MATLAB Examples

cflib

Returns the characteristic function evaluation of commonly encountered models in finance. Part of the CFH Toolbox.

Syntax

W = CFLIB(U,TAU,PAR,TYPE)

For model choice TYPE='BS','BSJump','Heston','HestonJump','Kou', this function returns the characteristic function at real argument U for a maturity TAU and a parameter structure PAR.

Input Arguments U can either be a (K)x(1) or (1)x(K) array of characteristic function arguments. TAU denotes the time to maturity under consideration. PAR is a structure that corresponds to the required parameters of the model choice in TYPE.

Contents

Example 1: Black Scholes Model

In the Black Scholes model, the dynamics of the logarithmic spot process are:

$dy=(r_f - \frac{1}{2}\sigma^2)dt + \sigma dW$

resulting in the characteristic function

$\phi(u)=E(e^{uiX_T})=\exp(-r_f\tau +iux_t+ iu\tau(r_f-\frac{1}{2}\sigma^2)-\frac{1}{2}\tau u \sigma^2)$

where $\tau=T-t$.

The characteristic function of the Black Scholes model is also included in cflib, using the argument type='BS'.

S0          = 1;
par.rf      = 0.05;
par.q       = 0;
tau         = 1;
par.sigma   = 0.25;
par.x0      = log(S0);
cf          = @(u) cflib(u,tau,par,'BS');
[fB xB]     = cf2pdf(cf);
plot(xB,fB);

Example 2: Heston's stochastic volatility model with Merton type jumps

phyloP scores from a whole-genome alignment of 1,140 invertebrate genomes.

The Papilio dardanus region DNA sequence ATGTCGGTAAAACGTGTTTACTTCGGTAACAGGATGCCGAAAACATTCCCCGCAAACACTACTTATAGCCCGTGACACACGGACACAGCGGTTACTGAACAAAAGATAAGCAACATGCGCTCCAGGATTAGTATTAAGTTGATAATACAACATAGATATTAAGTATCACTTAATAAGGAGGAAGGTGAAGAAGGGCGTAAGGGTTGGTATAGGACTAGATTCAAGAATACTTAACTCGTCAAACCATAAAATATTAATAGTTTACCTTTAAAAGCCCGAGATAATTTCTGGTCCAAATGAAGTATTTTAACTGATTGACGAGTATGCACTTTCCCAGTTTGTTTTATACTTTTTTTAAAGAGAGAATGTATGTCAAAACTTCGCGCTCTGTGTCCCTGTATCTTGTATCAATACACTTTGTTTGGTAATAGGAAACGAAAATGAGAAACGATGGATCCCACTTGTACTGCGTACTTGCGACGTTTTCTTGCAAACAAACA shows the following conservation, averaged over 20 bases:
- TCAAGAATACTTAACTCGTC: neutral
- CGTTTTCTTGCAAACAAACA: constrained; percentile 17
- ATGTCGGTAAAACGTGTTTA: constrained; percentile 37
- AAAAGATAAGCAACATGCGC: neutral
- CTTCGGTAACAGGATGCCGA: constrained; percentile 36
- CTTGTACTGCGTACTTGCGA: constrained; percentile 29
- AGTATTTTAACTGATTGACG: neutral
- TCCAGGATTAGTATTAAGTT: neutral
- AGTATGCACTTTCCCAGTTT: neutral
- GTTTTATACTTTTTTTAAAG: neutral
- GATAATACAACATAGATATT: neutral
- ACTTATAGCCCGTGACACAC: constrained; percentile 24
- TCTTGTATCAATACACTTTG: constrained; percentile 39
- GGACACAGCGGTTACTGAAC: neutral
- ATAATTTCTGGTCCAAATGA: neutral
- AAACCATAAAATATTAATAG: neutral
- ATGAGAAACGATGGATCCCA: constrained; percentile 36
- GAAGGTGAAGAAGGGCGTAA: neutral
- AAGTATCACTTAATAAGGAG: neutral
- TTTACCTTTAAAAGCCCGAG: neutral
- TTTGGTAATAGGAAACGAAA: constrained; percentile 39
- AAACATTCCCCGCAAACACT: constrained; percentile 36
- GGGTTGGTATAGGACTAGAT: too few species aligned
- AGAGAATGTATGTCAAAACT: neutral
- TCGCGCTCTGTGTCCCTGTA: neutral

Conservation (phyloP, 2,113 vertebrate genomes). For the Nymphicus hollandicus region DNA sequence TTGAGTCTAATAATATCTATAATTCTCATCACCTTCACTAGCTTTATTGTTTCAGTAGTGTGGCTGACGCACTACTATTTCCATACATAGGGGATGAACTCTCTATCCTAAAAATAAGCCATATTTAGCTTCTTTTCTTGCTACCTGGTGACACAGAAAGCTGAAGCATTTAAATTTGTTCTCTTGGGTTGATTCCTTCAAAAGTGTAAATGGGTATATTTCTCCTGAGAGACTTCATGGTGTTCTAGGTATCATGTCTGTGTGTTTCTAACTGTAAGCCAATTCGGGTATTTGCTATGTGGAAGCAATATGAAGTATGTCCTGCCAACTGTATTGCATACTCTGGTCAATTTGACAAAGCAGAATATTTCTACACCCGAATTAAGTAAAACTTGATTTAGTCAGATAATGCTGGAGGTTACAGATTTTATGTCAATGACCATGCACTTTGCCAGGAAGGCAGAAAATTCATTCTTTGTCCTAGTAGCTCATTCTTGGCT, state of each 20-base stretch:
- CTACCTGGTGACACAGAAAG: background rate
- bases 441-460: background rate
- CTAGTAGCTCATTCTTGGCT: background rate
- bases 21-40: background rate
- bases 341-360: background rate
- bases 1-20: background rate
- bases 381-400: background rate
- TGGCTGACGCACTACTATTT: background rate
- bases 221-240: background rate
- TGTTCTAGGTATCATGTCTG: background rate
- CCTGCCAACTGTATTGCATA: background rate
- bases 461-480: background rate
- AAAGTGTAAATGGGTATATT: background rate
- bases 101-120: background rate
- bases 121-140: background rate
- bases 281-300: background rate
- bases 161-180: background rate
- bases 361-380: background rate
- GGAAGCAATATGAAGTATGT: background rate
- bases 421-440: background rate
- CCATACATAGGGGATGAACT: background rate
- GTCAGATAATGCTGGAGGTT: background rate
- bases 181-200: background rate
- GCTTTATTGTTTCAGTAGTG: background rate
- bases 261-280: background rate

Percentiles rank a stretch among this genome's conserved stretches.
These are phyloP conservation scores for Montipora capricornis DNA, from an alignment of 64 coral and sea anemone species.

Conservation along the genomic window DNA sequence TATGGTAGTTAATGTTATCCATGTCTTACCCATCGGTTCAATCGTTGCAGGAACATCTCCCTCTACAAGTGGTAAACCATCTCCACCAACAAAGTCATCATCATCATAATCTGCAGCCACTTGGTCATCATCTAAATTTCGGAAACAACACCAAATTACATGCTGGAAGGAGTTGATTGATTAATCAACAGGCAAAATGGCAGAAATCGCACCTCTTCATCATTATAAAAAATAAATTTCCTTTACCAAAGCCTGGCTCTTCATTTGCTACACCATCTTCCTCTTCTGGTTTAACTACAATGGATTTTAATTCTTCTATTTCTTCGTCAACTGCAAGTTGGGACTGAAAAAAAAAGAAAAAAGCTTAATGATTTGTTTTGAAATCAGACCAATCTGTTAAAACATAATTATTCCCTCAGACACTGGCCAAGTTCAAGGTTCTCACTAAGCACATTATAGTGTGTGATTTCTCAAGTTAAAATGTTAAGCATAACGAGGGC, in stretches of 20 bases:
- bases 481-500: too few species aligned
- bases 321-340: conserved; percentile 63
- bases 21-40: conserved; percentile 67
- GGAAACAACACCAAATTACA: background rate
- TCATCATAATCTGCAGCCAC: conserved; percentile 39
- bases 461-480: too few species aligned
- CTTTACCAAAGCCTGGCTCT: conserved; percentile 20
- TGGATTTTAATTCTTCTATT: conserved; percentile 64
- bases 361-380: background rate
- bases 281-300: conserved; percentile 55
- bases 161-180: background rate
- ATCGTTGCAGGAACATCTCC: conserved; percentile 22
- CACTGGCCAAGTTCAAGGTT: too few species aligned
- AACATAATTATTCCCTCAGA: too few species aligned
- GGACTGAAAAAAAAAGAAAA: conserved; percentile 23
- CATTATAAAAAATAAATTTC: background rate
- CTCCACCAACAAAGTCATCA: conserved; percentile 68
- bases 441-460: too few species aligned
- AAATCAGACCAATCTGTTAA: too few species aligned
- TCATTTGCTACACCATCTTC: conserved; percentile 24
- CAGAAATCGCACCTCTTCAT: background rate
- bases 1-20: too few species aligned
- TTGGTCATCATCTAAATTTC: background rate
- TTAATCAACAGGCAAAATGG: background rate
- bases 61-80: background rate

In Heston's stochastic volatility model with Merton type jumps, the risk neutral dynamics of the logarithmic spot process and the variance process are

$dy = (r_f - \frac{1}{2}v_t - \lambda m)dt + \sqrt{v_t}dW_1 + JdZ$

$dv = \kappa(\theta-v_t)dt + \sigma\sqrt{v_t}dW_2$

where $E(dW_1dW_2)=\rho dt$

Here, $\lambda$ is the constant intensity of the jump process $dZ$ and % $m$ is the risk neutral drift adjustment. Let

$\theta(c)=E(\exp(cJ))=\exp(\mu_Jc + \frac{1}{2}c^2\sigma_J^2)$

then

$m=E(\exp(J)-1)=\theta(1)-1$

The corresponding characteristic function is included in cflib using argument type='Heston'.

Let us assume in addition to Example 1 above

$v_0=0.25^2, \kappa_v=0.85,\theta_v=0.30^2,\sigma_v=0.1,\rho=-0.7$

v0          = 0.25^2;
kappaV      = 0.85;
thetaV      = 0.30^2;
sigmaV      = 0.1;
rho         = -0.7;

Translating this into the fields of the par structure required by cflib, we obtain

par.v0      = v0;
par.kappa   = kappaV;
par.theta   = thetaV;
par.sigma   = sigmaV;
par.rho     = rho;
cf          = @(u) cflib(u,tau,par,'Heston');
[fH xH]     = cf2pdf(cf);
plot(xH,fH,'r',xB,fB,'k');
title('Comparison of implied densities of HestonJump and Black Scholes model');
legend('Heston Model with Jumps','Black Scholes');

Example 3: Kou's model

In Kou's model, we assume that the asset follows a geometric Brownian motion with double exponentially distributed jumps of constant intensity. With probability $p^+$, a given jump will be exponentially distributed over positive the reals with expected jump size $\mu^+$, whereas with probability $1-p^+$, the jump will be exponentially distributed over the negative reals with mean jump size $-\mu^-$.

Let us assume in addition to Example 1 above

$p^+=0.4, \mu^+=0.03,\mu^-=0.10,\lambda=0.1$

par.lambda  = 0.15;
par.pUp     = 0.4;
par.mUp     = 0.03;
par.mDown   = 0.15;
par.sigma   = 0.25;
cf          = @(u) cflib(u,tau,par,'Kou');
[fK xK]     = cf2pdf(cf);
plot(xK,fK,'r',xB,fB,'k');
title('Comparison of implied densities of Kou and Black Scholes model');
legend('Kou','Black Scholes');